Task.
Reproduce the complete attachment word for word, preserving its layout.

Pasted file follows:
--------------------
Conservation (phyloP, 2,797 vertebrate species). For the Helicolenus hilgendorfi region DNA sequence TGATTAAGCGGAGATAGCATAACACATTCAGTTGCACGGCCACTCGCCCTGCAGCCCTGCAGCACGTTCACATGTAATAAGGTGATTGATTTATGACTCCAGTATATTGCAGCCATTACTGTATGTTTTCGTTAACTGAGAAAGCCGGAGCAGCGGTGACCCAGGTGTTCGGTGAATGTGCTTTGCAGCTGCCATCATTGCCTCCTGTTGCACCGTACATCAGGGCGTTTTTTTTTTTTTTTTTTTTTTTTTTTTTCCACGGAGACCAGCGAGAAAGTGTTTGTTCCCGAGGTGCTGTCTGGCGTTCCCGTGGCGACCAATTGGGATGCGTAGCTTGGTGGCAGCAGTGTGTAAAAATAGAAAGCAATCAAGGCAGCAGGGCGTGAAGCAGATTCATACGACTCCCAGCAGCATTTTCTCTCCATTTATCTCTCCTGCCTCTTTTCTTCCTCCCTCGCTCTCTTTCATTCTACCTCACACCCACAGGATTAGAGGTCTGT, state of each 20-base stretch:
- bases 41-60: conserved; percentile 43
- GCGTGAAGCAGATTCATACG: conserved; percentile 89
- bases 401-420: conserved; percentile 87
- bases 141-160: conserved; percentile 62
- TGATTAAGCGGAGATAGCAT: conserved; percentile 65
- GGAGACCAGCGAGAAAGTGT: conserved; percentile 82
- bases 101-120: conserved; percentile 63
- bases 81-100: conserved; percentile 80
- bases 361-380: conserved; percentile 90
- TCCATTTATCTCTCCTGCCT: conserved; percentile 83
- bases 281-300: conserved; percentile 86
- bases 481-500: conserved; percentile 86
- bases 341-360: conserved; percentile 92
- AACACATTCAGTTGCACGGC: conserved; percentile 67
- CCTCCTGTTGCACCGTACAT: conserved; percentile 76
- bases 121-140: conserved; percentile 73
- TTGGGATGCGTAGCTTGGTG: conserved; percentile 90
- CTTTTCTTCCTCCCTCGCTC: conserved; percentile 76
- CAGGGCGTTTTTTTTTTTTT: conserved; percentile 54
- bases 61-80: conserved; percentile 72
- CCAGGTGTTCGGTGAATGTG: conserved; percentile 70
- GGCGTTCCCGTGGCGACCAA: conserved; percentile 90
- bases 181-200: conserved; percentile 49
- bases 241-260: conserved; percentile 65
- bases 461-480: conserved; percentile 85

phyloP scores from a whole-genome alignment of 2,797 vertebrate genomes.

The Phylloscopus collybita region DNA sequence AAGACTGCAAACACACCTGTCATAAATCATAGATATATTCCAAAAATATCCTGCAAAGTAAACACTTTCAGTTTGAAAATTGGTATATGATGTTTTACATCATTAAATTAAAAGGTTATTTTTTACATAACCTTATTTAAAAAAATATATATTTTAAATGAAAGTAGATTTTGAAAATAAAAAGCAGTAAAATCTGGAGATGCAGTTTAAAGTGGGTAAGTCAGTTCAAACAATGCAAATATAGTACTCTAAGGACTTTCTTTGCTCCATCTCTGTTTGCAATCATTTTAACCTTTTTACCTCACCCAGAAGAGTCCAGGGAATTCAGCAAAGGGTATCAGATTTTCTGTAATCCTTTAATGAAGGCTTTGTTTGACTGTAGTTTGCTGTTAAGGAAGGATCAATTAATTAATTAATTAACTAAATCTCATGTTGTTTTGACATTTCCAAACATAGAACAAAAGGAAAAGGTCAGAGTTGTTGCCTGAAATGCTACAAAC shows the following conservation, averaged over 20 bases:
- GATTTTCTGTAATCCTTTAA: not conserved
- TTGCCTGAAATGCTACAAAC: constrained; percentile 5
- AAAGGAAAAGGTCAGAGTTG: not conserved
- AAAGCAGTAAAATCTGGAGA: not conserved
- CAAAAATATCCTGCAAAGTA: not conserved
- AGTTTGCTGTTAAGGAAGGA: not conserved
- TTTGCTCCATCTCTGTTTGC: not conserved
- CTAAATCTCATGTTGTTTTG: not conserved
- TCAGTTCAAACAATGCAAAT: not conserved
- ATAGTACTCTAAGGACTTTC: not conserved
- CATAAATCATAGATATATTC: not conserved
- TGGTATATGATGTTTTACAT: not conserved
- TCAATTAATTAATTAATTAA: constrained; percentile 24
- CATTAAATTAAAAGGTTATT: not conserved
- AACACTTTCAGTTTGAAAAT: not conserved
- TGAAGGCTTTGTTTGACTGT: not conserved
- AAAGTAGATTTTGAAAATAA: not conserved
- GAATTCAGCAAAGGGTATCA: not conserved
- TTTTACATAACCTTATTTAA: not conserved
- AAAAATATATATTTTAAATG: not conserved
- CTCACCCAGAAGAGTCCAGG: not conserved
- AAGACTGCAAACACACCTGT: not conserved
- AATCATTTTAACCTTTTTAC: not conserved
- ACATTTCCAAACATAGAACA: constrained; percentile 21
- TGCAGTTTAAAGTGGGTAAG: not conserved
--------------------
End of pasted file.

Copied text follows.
Conservation (phyloP, 2,797 vertebrate species). For the Helicolenus hilgendorfi region DNA sequence TGATTAAGCGGAGATAGCATAACACATTCAGTTGCACGGCCACTCGCCCTGCAGCCCTGCAGCACGTTCACATGTAATAAGGTGATTGATTTATGACTCCAGTATATTGCAGCCATTACTGTATGTTTTCGTTAACTGAGAAAGCCGGAGCAGCGGTGACCCAGGTGTTCGGTGAATGTGCTTTGCAGCTGCCATCATTGCCTCCTGTTGCACCGTACATCAGGGCGTTTTTTTTTTTTTTTTTTTTTTTTTTTTTCCACGGAGACCAGCGAGAAAGTGTTTGTTCCCGAGGTGCTGTCTGGCGTTCCCGTGGCGACCAATTGGGATGCGTAGCTTGGTGGCAGCAGTGTGTAAAAATAGAAAGCAATCAAGGCAGCAGGGCGTGAAGCAGATTCATACGACTCCCAGCAGCATTTTCTCTCCATTTATCTCTCCTGCCTCTTTTCTTCCTCCCTCGCTCTCTTTCATTCTACCTCACACCCACAGGATTAGAGGTCTGT, state of each 20-base stretch:
- bases 41-60: conserved; percentile 43
- GCGTGAAGCAGATTCATACG: conserved; percentile 89
- bases 401-420: conserved; percentile 87
- bases 141-160: conserved; percentile 62
- TGATTAAGCGGAGATAGCAT: conserved; percentile 65
- GGAGACCAGCGAGAAAGTGT: conserved; percentile 82
- bases 101-120: conserved; percentile 63
- bases 81-100: conserved; percentile 80
- bases 361-380: conserved; percentile 90
- TCCATTTATCTCTCCTGCCT: conserved; percentile 83
- bases 281-300: conserved; percentile 86
- bases 481-500: conserved; percentile 86
- bases 341-360: conserved; percentile 92
- AACACATTCAGTTGCACGGC: conserved; percentile 67
- CCTCCTGTTGCACCGTACAT: conserved; percentile 76
- bases 121-140: conserved; percentile 73
- TTGGGATGCGTAGCTTGGTG: conserved; percentile 90
- CTTTTCTTCCTCCCTCGCTC: conserved; percentile 76
- CAGGGCGTTTTTTTTTTTTT: conserved; percentile 54
- bases 61-80: conserved; percentile 72
- CCAGGTGTTCGGTGAATGTG: conserved; percentile 70
- GGCGTTCCCGTGGCGACCAA: conserved; percentile 90
- bases 181-200: conserved; percentile 49
- bases 241-260: conserved; percentile 65
- bases 461-480: conserved; percentile 85

phyloP scores from a whole-genome alignment of 2,797 vertebrate genomes.

The Phylloscopus collybita region DNA sequence AAGACTGCAAACACACCTGTCATAAATCATAGATATATTCCAAAAATATCCTGCAAAGTAAACACTTTCAGTTTGAAAATTGGTATATGATGTTTTACATCATTAAATTAAAAGGTTATTTTTTACATAACCTTATTTAAAAAAATATATATTTTAAATGAAAGTAGATTTTGAAAATAAAAAGCAGTAAAATCTGGAGATGCAGTTTAAAGTGGGTAAGTCAGTTCAAACAATGCAAATATAGTACTCTAAGGACTTTCTTTGCTCCATCTCTGTTTGCAATCATTTTAACCTTTTTACCTCACCCAGAAGAGTCCAGGGAATTCAGCAAAGGGTATCAGATTTTCTGTAATCCTTTAATGAAGGCTTTGTTTGACTGTAGTTTGCTGTTAAGGAAGGATCAATTAATTAATTAATTAACTAAATCTCATGTTGTTTTGACATTTCCAAACATAGAACAAAAGGAAAAGGTCAGAGTTGTTGCCTGAAATGCTACAAAC shows the following conservation, averaged over 20 bases:
- GATTTTCTGTAATCCTTTAA: not conserved
- TTGCCTGAAATGCTACAAAC: constrained; percentile 5
- AAAGGAAAAGGTCAGAGTTG: not conserved
- AAAGCAGTAAAATCTGGAGA: not conserved
- CAAAAATATCCTGCAAAGTA: not conserved
- AGTTTGCTGTTAAGGAAGGA: not conserved
- TTTGCTCCATCTCTGTTTGC: not conserved
- CTAAATCTCATGTTGTTTTG: not conserved
- TCAGTTCAAACAATGCAAAT: not conserved
- ATAGTACTCTAAGGACTTTC: not conserved
- CATAAATCATAGATATATTC: not conserved
- TGGTATATGATGTTTTACAT: not conserved
- TCAATTAATTAATTAATTAA: constrained; percentile 24
- CATTAAATTAAAAGGTTATT: not conserved
- AACACTTTCAGTTTGAAAAT: not conserved
- TGAAGGCTTTGTTTGACTGT: not conserved
- AAAGTAGATTTTGAAAATAA: not conserved
- GAATTCAGCAAAGGGTATCA: not conserved
- TTTTACATAACCTTATTTAA: not conserved
- AAAAATATATATTTTAAATG: not conserved
- CTCACCCAGAAGAGTCCAGG: not conserved
- AAGACTGCAAACACACCTGT: not conserved
- AATCATTTTAACCTTTTTAC: not conserved
- ACATTTCCAAACATAGAACA: constrained; percentile 21
- TGCAGTTTAAAGTGGGTAAG: not conserved